Cruddas case raises the locked and partisan issue of party funding…

Oh dear. It’s hard to know which side of the Irish Sea to start the day’s stories… Hmmm… since it’s a little more pressing (and the Tories don’t wait for the adverse headlines of 15 year long enquiries), let’s start with Murdoch’s sting on Cameron Peter Cruddas, the, erm, very temporary co Treasurer of the Conservative Party.

Not a great start [and end – Ed] to a promising career. Iain Martin has the dope:

“One hundred grand is not Premier League… it’s not bad… But two hundred grand to 250 is premier league… what you would get is, when we talk about your donations the first thing we want to do is get you at the Cameron/Osborne dinners.”

“It’ll be awesome for your business. You’ll be… well pleased. Because your guests will be photographed with David Cameron. We do that, you know.”

Andrew Feldman (not a man to cross, as the outgoing leader of the Ulster Unionists can attest) dispatched the poor man at dawn yesterday… But it’s true that almost all parties are having problems with donations:

“cash-for-access” scandals are by no means a preserve of the Conservative party. All three big parties have been tarnished by such revelations in recent years.

The previous Labour government was hit when three former cabinet ministers – Geoff Hoon, Stephen Byers and Patricia Hewitt – were suspended from the parliamentary party over allegations that they were prepared to take cash to influence government policy.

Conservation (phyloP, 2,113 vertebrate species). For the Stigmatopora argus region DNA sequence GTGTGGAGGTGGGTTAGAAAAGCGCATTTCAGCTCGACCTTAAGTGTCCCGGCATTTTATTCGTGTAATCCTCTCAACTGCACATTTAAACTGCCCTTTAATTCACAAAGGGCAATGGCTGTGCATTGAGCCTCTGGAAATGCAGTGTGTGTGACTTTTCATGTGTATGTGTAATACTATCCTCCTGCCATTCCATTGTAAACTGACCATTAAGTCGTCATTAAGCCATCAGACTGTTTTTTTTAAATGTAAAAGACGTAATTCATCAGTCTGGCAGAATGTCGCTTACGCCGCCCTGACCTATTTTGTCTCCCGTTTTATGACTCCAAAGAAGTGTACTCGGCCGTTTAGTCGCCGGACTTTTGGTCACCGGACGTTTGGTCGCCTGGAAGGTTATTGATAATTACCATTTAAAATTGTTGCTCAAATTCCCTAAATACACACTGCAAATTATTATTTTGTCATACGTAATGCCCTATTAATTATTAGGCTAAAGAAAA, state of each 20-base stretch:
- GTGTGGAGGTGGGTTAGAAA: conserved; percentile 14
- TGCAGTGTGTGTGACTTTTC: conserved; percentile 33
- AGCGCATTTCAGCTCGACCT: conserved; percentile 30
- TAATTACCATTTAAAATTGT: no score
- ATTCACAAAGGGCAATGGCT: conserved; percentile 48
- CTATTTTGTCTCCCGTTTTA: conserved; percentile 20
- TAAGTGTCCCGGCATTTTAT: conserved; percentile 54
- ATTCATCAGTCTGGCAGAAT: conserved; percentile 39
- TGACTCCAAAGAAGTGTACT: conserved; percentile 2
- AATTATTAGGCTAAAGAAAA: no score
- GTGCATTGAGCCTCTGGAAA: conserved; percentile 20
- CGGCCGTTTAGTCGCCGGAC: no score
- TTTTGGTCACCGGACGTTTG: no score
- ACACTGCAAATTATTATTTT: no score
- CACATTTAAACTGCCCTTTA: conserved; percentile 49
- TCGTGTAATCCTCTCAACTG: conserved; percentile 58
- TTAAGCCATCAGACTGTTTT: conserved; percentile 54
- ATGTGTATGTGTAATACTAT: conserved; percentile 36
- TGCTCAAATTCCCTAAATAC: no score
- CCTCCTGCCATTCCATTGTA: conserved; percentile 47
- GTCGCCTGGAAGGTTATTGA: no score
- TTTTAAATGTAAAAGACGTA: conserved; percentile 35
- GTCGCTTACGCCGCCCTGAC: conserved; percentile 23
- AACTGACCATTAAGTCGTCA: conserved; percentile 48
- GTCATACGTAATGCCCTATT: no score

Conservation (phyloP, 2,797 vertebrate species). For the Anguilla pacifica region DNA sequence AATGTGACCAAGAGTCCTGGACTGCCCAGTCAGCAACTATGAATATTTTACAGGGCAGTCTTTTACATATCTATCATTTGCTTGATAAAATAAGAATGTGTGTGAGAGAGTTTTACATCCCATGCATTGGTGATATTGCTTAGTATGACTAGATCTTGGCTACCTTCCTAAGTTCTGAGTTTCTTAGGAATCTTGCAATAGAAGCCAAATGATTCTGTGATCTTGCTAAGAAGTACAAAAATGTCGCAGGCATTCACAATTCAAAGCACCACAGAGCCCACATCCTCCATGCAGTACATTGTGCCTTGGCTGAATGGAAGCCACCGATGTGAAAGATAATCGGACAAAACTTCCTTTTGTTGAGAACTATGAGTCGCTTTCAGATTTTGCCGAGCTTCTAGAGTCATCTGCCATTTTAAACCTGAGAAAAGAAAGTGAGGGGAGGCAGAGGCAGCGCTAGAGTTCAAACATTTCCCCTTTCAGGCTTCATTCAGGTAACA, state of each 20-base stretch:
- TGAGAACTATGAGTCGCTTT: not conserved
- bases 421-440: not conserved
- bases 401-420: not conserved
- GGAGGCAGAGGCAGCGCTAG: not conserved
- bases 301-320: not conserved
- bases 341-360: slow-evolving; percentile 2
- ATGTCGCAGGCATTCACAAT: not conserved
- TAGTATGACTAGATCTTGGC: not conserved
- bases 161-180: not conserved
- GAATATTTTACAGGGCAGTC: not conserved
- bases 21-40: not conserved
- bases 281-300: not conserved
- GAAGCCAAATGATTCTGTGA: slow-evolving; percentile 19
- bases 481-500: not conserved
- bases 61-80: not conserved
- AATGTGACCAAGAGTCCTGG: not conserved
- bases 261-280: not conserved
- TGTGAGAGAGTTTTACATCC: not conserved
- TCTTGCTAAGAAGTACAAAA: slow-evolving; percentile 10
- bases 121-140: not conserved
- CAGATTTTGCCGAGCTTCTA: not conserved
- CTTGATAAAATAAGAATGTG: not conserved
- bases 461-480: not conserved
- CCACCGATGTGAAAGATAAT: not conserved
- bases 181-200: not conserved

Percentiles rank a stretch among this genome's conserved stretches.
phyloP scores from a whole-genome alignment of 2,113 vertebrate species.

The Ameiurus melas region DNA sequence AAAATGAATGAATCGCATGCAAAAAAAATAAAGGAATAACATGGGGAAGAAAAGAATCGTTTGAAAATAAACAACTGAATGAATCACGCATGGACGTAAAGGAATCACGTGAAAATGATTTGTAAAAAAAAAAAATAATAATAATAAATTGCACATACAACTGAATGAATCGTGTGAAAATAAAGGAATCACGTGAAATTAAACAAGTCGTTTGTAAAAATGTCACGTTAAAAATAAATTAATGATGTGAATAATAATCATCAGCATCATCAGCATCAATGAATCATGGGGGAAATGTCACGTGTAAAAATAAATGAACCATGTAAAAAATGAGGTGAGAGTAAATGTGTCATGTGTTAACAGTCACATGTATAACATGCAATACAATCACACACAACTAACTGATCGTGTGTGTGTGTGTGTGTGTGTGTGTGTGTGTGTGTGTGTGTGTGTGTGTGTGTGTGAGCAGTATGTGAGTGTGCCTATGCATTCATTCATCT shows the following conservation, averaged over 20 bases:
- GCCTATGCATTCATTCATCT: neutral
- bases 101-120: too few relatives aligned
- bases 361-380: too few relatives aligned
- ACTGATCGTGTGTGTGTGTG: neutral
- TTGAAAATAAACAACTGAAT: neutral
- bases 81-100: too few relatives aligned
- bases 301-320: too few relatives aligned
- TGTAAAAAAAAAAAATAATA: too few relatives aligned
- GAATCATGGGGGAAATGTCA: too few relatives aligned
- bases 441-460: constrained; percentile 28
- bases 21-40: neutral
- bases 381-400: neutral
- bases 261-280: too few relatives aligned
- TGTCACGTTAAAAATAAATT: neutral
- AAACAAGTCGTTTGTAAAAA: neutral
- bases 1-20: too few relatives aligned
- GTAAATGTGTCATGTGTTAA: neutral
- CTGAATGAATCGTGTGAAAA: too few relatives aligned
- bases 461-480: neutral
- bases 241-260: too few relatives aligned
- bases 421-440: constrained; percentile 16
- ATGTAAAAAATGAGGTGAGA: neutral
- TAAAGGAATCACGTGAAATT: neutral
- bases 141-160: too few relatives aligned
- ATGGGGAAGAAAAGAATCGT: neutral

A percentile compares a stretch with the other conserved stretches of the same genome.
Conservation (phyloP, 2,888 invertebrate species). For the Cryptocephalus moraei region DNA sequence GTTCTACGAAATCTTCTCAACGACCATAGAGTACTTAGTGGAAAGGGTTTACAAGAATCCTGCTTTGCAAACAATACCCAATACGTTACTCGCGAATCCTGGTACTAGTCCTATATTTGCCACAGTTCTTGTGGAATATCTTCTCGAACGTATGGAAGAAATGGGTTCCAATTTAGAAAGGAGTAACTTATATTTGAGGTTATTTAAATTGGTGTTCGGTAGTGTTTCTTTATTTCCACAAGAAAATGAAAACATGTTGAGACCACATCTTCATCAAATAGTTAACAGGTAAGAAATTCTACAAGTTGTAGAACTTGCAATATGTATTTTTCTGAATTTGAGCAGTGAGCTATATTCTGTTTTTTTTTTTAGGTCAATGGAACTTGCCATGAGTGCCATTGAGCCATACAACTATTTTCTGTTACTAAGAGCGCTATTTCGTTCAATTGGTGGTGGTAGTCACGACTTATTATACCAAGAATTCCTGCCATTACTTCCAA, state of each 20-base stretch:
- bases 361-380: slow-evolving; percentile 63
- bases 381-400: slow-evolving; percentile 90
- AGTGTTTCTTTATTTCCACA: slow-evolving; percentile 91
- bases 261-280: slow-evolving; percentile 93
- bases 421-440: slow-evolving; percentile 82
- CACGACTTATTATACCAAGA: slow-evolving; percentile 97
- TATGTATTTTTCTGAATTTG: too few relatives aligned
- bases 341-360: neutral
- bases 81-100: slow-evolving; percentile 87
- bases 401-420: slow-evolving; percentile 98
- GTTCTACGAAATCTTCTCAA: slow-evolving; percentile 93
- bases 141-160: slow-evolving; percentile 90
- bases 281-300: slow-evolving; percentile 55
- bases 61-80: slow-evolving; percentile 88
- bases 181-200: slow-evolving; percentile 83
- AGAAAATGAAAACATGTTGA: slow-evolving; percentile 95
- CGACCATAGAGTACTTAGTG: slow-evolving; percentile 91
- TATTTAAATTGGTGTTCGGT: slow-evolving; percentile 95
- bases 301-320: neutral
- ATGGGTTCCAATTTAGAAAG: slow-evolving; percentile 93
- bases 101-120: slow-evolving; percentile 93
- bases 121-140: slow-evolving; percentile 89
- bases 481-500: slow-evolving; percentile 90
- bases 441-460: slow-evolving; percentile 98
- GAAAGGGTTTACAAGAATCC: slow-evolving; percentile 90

Another Tory scandal broke last December when Tim Collins, managing director of Bell Pottinger Public Affairs, boasted to undercover reporters of how he had worked with Mr Cameron and George Osborne in the Conservative Research Department.

“I’ve been working with people like Steve Hilton, David Cameron, George Osborne for 20 years-plus. There is not a problem getting messages through,” Mr Collins told the reporter.

In 2005 Michael Brown, a convicted fraudster, donated £2.4m to the Liberal Democrats. The Electoral Commission ruled the donation was permissible but the party has been under pressure to give the money back.

And meanwhile, it seems the PM wants to open negotiations (again) on the vexed issue of party funding… In a stinging editorial today, The Guardian concludes:

…perhaps the real fault – for which Mr Cameron, as prime minister, again bears more responsibility than any other person – lies with the institutionally sleazy system of political funding itself. British politics has failed to sort out a transparent and fair system of party funding which avoids putting parties into the hands of the rich and thus giving rise to the suspicion – perish the thought – that rich donors can get the budget written to suit themselves. Mr Cameron is not alone in this failure. But he is the man at the top. His party is the biggest beneficiary of this system. He either wants to clean up political funding by rich donors or he doesn’t.

Mick is founding editor of Slugger. He has written papers on the impacts of the Internet on politics and the wider media and is a regular guest and speaking events across Ireland, the UK and Europe. Twitter: @MickFealty